BUFFALO, N.Y. - Buffalo Mayor Byron Brown has created what he calls a "a multi-pronged initiative" to address the massive lead problem in the city.

The city is creating the Buffalo Lead Hazard Control Program. It involves cooperation from Erie County, the Buffalo Common Council, Buffalo Public Schools, and a host of non profit agencies.

"The plan includes legislation, collaboration, education, and remediation," Brown said.

The action comes after extensive reporting by Two On Your Side and our partners at Investigative Post, about the high number of children in Buffalo with elevated lead levels, linked to lead-based paint in older homes.

On Tuesday, our partners at Investigative Post reported the lead poisoning problem in the city of Buffalo is worse than originally thought.

Buffalo has one of the oldest housing stocks in the country, contributing to the problem.

Under the terms of the new plan, Erie County will remain the lead agency when dealing with lead in Buffalo.

The control program features an 11 point plan.

All the steps along with the timing for implementation are listed below:

  1. $250,000 will be provided annually for lead issues through raising the Rental Registration Fee. Additionally $205,000 in Community Development Block Grants will be provided. Rental Registration bills mailed in January 2017, fees in hand by April 1, 2017, CDBG funds are available by July 1, 2016
  2. Funds will be provided in partnership with CDBG, HOME, Rental Registration, GHHI, CFGB, Erie County and the New York State Attorney General’s office to remediate at least 150 units annually. Mid-September 2016.
  3. Strengthen City Charter, City Code and Rental Registry to require landlord lead certification. Mid-July 2016.
  4. Certificates of occupancy will not be granted to dwellings with lead-based paint hazards. Mid-July 2016.
  5. Property managers will be required to be lead-safe certified. Mid-July 2016.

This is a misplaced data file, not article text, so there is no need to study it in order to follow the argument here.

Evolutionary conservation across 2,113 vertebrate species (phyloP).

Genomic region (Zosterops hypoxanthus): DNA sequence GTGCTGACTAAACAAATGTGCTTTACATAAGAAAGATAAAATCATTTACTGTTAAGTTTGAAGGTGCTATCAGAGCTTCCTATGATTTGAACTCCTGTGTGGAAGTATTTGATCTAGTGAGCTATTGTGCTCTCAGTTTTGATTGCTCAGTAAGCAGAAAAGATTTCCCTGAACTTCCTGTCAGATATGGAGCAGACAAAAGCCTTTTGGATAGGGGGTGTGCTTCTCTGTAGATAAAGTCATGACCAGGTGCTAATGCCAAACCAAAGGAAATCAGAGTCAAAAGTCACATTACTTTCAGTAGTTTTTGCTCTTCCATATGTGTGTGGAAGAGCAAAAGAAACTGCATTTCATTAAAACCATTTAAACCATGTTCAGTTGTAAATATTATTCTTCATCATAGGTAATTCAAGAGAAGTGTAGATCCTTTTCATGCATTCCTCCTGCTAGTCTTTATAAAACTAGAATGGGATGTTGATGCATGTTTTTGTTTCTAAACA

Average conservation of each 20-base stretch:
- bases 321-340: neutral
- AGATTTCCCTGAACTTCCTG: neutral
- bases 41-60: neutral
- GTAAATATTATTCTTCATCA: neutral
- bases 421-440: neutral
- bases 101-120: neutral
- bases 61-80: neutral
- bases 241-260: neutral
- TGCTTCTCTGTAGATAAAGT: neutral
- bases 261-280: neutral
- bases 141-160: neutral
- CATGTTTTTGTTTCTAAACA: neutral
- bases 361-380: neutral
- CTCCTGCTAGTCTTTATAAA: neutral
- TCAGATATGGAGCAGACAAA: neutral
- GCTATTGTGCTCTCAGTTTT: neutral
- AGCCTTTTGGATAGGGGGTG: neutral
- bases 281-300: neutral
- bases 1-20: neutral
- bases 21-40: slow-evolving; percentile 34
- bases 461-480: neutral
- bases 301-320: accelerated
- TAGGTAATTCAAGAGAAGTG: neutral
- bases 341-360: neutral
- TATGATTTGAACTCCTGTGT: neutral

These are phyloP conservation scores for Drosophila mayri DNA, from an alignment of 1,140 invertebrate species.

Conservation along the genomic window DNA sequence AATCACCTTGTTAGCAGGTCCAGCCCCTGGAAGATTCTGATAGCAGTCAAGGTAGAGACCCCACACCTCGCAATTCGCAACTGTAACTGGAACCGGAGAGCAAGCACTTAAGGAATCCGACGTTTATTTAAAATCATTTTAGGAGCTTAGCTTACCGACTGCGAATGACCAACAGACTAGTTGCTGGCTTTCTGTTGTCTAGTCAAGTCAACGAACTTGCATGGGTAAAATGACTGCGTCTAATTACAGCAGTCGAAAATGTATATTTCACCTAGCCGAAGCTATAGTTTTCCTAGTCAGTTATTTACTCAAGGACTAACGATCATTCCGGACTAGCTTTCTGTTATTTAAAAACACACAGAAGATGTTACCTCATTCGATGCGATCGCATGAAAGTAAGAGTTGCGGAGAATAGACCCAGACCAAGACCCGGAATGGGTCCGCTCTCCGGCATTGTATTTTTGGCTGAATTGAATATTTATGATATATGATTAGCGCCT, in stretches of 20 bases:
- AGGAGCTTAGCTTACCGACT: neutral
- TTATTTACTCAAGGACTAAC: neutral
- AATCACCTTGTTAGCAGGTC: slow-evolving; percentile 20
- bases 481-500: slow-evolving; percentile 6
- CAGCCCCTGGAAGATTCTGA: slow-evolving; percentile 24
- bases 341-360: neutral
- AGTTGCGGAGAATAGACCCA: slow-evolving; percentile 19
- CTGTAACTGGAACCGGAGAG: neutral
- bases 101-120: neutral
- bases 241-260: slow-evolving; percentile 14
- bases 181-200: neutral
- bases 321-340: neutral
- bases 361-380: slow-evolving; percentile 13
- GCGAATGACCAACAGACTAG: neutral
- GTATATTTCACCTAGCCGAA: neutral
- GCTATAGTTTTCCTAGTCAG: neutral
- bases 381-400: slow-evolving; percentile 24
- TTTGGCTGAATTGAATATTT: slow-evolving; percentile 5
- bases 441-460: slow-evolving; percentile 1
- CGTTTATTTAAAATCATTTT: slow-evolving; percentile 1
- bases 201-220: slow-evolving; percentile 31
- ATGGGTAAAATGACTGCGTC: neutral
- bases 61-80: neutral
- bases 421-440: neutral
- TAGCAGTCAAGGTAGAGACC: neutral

6. UNYSE will do lead testing upon referral from city building inspectors. Immediately available.
  7. BNET will conduct concentrated code enforcement in zip codes with the highest percentage of lead paint hazards (14211, 14213, 14215). June 1, 2016.
  8. 311 will have a dedicated “lead line” take calls about lead paint concerns from city residents. July 1, 2016.
  9. Lead education will be provided on city website, in user fee bills, during clean sweeps, translated in various languages and on public access television and city building permit applications. Rolling out across various platforms starting July 1, 2016.
  10. Collaboration will be increased with Erie County, the Green & Healthy Homes Initiative and the Community Foundation for Greater Buffalo and Buffalo Public Schools. Immediately.
  11. Buffalo MBE, WBE, Section 3 and small businesses will be trained to become lead certified. Fall 2016 or earlier based course offering availability.

While still insisting the detection and abatement of lead, and services for anyone affected by it are still largely the responsibility of Erie County and its health department, Browns administration now believes there are several proactive steps city can take, to reduce the chances of exposure to lead in the first place.

Some of the keys to the new lead hazard control program include lead-focused amendments to City’s Rental Registry Law, a Lead Education Awareness Program and a lead testing and remediation partnerships.

Some amendments to the City Charter, City Code and the City’s Rental Registry Law will require all landlords to certify they are aware of their property’s lead levels and agree to follow federal guidelines for renovation and repair.

In its most basic terms, the new laws would tie the certificate of occupancy that landlords need to renew every three years for rental units, to successfully passing a lead inspection.

"Our guys would be able to go in and if they see some type of paint chipping or peeling , or if they see dust or some sort of trigger, this would be cause for testing," said Lou Petrucci, a senior city housing inspector. If a lead hazard is detected, according to Petrucci, "We would not issue a new Certificate of Occupancy or renew the rental registration certificate and therefore they can not legally occupy the apartments."

Mayor Brown remarked that the laws, if passed by the Common Council, would be applicable to one and two family rental housing, which is a change as well.

Landlords will also be required to disclose lead conditions to their tenants (something already required by federal law).

All property managers in Buffalo will also be required to obtain Federal Remediation Lead Safe Certifications.
Certificates of Occupancy will also be denied in the city if there are any lead-based paint hazards present as well.